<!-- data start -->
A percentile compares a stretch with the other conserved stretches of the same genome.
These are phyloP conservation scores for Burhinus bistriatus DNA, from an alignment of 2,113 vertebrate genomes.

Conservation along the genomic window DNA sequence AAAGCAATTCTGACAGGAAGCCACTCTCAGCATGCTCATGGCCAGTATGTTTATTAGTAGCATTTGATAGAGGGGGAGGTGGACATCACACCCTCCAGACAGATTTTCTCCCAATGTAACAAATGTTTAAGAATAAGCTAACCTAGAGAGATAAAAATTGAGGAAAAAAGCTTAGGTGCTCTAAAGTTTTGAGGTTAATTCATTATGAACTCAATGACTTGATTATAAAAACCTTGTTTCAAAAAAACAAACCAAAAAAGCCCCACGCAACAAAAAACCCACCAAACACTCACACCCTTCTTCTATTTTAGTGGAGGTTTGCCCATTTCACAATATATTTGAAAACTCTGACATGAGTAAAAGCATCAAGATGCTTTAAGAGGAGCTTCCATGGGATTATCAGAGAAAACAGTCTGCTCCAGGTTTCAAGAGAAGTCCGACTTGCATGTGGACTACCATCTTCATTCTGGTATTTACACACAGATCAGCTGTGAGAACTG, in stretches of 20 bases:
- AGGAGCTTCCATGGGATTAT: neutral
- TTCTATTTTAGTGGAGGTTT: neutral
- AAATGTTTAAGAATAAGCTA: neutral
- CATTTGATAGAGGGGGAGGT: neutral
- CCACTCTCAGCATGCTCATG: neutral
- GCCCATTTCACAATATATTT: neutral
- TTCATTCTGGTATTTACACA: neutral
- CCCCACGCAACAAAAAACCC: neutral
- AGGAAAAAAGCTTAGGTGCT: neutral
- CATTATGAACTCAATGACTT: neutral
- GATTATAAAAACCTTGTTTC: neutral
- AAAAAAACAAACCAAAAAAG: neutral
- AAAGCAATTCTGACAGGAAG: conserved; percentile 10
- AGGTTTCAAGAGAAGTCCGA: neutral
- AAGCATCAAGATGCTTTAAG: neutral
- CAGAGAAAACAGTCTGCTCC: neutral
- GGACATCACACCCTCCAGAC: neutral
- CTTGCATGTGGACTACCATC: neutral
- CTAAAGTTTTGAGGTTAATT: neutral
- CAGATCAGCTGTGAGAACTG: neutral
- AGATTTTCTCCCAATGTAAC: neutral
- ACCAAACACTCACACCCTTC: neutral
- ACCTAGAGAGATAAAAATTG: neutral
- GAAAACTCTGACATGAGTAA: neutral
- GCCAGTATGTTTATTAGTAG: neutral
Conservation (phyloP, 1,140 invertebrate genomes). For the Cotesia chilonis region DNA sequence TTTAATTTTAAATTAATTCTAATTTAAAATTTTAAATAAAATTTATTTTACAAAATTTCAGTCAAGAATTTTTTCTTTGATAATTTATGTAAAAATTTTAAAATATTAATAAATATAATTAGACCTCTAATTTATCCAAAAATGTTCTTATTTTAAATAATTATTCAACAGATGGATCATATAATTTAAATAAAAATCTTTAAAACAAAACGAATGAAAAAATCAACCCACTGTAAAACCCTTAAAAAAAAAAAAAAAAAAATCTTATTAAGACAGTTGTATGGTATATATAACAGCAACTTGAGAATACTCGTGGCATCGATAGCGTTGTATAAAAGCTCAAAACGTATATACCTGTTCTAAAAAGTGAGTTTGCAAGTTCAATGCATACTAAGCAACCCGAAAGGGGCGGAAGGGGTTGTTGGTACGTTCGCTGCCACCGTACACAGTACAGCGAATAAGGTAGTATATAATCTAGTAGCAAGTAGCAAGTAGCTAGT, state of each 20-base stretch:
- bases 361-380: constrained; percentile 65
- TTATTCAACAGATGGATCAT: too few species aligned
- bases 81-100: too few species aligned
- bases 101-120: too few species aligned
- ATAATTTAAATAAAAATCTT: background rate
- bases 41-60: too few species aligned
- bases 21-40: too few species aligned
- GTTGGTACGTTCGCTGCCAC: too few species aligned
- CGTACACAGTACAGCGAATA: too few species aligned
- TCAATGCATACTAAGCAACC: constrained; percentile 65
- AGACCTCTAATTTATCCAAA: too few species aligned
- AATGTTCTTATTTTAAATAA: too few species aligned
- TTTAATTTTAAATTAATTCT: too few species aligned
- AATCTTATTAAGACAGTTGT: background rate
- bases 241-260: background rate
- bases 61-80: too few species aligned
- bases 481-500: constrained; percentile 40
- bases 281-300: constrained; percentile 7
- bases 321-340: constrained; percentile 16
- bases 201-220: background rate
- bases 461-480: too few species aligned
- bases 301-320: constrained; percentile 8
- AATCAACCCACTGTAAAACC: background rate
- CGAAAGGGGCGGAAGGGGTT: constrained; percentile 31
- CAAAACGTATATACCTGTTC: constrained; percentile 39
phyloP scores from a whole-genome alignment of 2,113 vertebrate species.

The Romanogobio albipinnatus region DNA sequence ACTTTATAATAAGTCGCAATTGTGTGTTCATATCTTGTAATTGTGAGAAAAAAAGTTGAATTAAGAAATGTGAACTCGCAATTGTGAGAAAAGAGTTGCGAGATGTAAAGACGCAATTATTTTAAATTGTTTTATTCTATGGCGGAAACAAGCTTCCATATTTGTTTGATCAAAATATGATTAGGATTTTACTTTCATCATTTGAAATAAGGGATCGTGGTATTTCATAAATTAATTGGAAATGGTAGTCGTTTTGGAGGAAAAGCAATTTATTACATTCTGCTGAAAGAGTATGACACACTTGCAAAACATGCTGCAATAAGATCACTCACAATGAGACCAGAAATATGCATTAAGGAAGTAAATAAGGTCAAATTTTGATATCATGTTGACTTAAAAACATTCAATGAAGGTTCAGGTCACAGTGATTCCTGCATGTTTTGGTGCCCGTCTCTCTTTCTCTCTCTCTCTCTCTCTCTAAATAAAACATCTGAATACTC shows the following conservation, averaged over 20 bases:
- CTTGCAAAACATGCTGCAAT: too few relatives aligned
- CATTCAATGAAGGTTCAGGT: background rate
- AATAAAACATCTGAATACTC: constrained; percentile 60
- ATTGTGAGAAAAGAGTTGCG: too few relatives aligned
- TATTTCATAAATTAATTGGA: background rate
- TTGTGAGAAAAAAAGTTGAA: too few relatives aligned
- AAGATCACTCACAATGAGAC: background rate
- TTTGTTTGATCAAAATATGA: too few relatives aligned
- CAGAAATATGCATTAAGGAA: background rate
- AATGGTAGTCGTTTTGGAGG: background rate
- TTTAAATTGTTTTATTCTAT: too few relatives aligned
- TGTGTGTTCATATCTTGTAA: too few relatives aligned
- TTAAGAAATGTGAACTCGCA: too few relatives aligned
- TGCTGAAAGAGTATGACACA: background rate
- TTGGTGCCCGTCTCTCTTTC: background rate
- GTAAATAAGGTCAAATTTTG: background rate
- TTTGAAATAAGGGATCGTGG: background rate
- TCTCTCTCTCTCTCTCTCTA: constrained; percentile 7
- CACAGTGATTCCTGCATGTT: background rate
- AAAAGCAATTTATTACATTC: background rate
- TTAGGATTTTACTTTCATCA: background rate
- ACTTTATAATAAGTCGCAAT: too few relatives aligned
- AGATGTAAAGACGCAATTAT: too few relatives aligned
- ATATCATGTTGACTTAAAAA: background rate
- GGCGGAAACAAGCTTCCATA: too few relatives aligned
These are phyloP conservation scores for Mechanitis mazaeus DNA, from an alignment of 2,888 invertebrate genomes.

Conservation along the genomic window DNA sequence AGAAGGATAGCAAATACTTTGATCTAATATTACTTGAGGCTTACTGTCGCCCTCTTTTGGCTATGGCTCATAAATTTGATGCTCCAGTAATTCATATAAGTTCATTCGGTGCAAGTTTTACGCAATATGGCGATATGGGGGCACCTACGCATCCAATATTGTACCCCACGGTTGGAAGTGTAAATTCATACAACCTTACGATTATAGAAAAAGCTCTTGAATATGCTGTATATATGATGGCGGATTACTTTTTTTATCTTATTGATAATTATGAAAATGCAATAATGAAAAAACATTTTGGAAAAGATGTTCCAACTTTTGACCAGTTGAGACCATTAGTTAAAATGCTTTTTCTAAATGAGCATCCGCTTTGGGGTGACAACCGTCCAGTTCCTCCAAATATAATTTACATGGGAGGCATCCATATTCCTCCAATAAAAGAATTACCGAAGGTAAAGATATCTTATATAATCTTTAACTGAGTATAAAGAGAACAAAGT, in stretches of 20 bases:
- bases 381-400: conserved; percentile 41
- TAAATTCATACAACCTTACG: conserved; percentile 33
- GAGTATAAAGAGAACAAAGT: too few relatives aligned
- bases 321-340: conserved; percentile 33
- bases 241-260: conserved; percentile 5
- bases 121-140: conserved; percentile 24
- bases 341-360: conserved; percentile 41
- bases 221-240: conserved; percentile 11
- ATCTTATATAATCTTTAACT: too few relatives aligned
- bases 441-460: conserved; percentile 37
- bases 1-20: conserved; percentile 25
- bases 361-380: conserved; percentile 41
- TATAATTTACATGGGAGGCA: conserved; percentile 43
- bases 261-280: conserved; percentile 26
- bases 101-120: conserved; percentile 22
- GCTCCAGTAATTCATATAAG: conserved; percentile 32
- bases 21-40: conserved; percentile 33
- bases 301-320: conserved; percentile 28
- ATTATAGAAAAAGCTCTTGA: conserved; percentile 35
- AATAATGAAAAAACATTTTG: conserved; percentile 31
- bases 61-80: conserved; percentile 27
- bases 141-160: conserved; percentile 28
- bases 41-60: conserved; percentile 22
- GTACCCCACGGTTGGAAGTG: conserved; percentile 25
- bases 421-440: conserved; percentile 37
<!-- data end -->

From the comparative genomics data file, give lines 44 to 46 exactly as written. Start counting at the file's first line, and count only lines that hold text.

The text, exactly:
- bases 241-260: background rate
- bases 61-80: too few species aligned
- bases 481-500: constrained; percentile 40